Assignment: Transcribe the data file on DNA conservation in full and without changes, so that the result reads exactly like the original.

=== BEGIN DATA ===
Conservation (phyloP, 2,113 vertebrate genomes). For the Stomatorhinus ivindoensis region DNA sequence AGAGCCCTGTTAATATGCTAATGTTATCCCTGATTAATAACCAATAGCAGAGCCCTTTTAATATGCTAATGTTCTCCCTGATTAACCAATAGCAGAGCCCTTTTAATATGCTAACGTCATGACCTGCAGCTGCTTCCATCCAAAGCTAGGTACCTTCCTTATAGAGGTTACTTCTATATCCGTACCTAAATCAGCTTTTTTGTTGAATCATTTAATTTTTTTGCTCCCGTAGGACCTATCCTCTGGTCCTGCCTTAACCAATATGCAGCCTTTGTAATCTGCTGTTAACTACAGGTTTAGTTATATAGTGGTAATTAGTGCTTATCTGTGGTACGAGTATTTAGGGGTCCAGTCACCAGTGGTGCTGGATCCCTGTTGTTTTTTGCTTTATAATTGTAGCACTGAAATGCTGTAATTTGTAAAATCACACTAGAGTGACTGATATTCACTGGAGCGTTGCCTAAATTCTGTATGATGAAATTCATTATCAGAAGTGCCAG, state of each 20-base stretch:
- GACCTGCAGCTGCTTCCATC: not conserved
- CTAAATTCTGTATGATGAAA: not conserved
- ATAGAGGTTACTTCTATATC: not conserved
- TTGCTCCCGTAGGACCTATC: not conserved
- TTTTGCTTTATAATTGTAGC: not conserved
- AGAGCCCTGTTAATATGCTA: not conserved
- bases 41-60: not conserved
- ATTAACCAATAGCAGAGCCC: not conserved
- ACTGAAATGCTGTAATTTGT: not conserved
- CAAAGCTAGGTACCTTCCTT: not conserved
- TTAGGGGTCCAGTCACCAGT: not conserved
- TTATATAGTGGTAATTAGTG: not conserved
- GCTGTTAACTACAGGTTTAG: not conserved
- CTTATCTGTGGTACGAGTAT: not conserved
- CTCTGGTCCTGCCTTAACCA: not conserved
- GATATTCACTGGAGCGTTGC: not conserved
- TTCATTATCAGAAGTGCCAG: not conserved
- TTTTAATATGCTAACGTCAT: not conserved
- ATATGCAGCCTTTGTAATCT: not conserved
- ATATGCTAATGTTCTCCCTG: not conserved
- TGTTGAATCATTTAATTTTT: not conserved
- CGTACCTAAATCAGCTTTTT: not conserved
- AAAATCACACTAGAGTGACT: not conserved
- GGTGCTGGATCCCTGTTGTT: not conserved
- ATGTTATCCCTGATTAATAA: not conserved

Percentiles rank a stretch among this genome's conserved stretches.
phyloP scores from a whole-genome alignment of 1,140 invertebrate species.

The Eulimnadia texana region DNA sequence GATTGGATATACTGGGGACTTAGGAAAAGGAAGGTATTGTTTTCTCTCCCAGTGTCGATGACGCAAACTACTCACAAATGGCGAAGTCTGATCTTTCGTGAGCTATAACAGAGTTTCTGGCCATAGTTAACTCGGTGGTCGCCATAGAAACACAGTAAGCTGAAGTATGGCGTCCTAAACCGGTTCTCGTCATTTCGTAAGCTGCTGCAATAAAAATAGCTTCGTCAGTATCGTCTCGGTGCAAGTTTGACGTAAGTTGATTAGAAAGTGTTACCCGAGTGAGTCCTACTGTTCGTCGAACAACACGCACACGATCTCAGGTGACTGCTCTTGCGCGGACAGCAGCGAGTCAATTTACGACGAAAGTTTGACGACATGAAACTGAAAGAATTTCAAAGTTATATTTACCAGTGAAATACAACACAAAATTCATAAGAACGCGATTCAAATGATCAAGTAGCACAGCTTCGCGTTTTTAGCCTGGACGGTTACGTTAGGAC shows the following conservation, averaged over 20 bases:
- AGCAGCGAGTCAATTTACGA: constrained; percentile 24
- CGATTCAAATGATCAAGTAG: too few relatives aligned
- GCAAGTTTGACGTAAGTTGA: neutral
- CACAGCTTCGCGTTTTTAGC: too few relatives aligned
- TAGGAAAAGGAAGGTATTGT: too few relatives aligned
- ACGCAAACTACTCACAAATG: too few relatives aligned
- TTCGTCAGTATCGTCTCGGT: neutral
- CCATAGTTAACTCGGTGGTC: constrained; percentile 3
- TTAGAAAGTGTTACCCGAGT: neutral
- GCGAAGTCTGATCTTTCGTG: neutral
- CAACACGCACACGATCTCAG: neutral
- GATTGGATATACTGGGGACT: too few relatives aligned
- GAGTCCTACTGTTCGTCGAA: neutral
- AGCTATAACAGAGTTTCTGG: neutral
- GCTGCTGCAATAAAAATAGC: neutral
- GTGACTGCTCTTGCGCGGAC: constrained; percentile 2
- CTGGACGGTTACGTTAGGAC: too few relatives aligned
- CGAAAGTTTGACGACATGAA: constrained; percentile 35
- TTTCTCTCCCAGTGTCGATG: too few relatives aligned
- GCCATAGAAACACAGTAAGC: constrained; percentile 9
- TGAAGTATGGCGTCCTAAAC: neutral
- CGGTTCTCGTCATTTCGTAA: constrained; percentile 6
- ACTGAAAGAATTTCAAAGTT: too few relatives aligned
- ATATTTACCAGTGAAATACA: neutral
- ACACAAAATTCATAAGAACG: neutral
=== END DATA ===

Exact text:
Conservation (phyloP, 2,113 vertebrate genomes). For the Stomatorhinus ivindoensis region DNA sequence AGAGCCCTGTTAATATGCTAATGTTATCCCTGATTAATAACCAATAGCAGAGCCCTTTTAATATGCTAATGTTCTCCCTGATTAACCAATAGCAGAGCCCTTTTAATATGCTAACGTCATGACCTGCAGCTGCTTCCATCCAAAGCTAGGTACCTTCCTTATAGAGGTTACTTCTATATCCGTACCTAAATCAGCTTTTTTGTTGAATCATTTAATTTTTTTGCTCCCGTAGGACCTATCCTCTGGTCCTGCCTTAACCAATATGCAGCCTTTGTAATCTGCTGTTAACTACAGGTTTAGTTATATAGTGGTAATTAGTGCTTATCTGTGGTACGAGTATTTAGGGGTCCAGTCACCAGTGGTGCTGGATCCCTGTTGTTTTTTGCTTTATAATTGTAGCACTGAAATGCTGTAATTTGTAAAATCACACTAGAGTGACTGATATTCACTGGAGCGTTGCCTAAATTCTGTATGATGAAATTCATTATCAGAAGTGCCAG, state of each 20-base stretch:
- GACCTGCAGCTGCTTCCATC: not conserved
- CTAAATTCTGTATGATGAAA: not conserved
- ATAGAGGTTACTTCTATATC: not conserved
- TTGCTCCCGTAGGACCTATC: not conserved
- TTTTGCTTTATAATTGTAGC: not conserved
- AGAGCCCTGTTAATATGCTA: not conserved
- bases 41-60: not conserved
- ATTAACCAATAGCAGAGCCC: not conserved
- ACTGAAATGCTGTAATTTGT: not conserved
- CAAAGCTAGGTACCTTCCTT: not conserved
- TTAGGGGTCCAGTCACCAGT: not conserved
- TTATATAGTGGTAATTAGTG: not conserved
- GCTGTTAACTACAGGTTTAG: not conserved
- CTTATCTGTGGTACGAGTAT: not conserved
- CTCTGGTCCTGCCTTAACCA: not conserved
- GATATTCACTGGAGCGTTGC: not conserved
- TTCATTATCAGAAGTGCCAG: not conserved
- TTTTAATATGCTAACGTCAT: not conserved
- ATATGCAGCCTTTGTAATCT: not conserved
- ATATGCTAATGTTCTCCCTG: not conserved
- TGTTGAATCATTTAATTTTT: not conserved
- CGTACCTAAATCAGCTTTTT: not conserved
- AAAATCACACTAGAGTGACT: not conserved
- GGTGCTGGATCCCTGTTGTT: not conserved
- ATGTTATCCCTGATTAATAA: not conserved

Percentiles rank a stretch among this genome's conserved stretches.
phyloP scores from a whole-genome alignment of 1,140 invertebrate species.

The Eulimnadia texana region DNA sequence GATTGGATATACTGGGGACTTAGGAAAAGGAAGGTATTGTTTTCTCTCCCAGTGTCGATGACGCAAACTACTCACAAATGGCGAAGTCTGATCTTTCGTGAGCTATAACAGAGTTTCTGGCCATAGTTAACTCGGTGGTCGCCATAGAAACACAGTAAGCTGAAGTATGGCGTCCTAAACCGGTTCTCGTCATTTCGTAAGCTGCTGCAATAAAAATAGCTTCGTCAGTATCGTCTCGGTGCAAGTTTGACGTAAGTTGATTAGAAAGTGTTACCCGAGTGAGTCCTACTGTTCGTCGAACAACACGCACACGATCTCAGGTGACTGCTCTTGCGCGGACAGCAGCGAGTCAATTTACGACGAAAGTTTGACGACATGAAACTGAAAGAATTTCAAAGTTATATTTACCAGTGAAATACAACACAAAATTCATAAGAACGCGATTCAAATGATCAAGTAGCACAGCTTCGCGTTTTTAGCCTGGACGGTTACGTTAGGAC shows the following conservation, averaged over 20 bases:
- AGCAGCGAGTCAATTTACGA: constrained; percentile 24
- CGATTCAAATGATCAAGTAG: too few relatives aligned
- GCAAGTTTGACGTAAGTTGA: neutral
- CACAGCTTCGCGTTTTTAGC: too few relatives aligned
- TAGGAAAAGGAAGGTATTGT: too few relatives aligned
- ACGCAAACTACTCACAAATG: too few relatives aligned
- TTCGTCAGTATCGTCTCGGT: neutral
- CCATAGTTAACTCGGTGGTC: constrained; percentile 3
- TTAGAAAGTGTTACCCGAGT: neutral
- GCGAAGTCTGATCTTTCGTG: neutral
- CAACACGCACACGATCTCAG: neutral
- GATTGGATATACTGGGGACT: too few relatives aligned
- GAGTCCTACTGTTCGTCGAA: neutral
- AGCTATAACAGAGTTTCTGG: neutral
- GCTGCTGCAATAAAAATAGC: neutral
- GTGACTGCTCTTGCGCGGAC: constrained; percentile 2
- CTGGACGGTTACGTTAGGAC: too few relatives aligned
- CGAAAGTTTGACGACATGAA: constrained; percentile 35
- TTTCTCTCCCAGTGTCGATG: too few relatives aligned
- GCCATAGAAACACAGTAAGC: constrained; percentile 9
- TGAAGTATGGCGTCCTAAAC: neutral
- CGGTTCTCGTCATTTCGTAA: constrained; percentile 6
- ACTGAAAGAATTTCAAAGTT: too few relatives aligned
- ATATTTACCAGTGAAATACA: neutral
- ACACAAAATTCATAAGAACG: neutral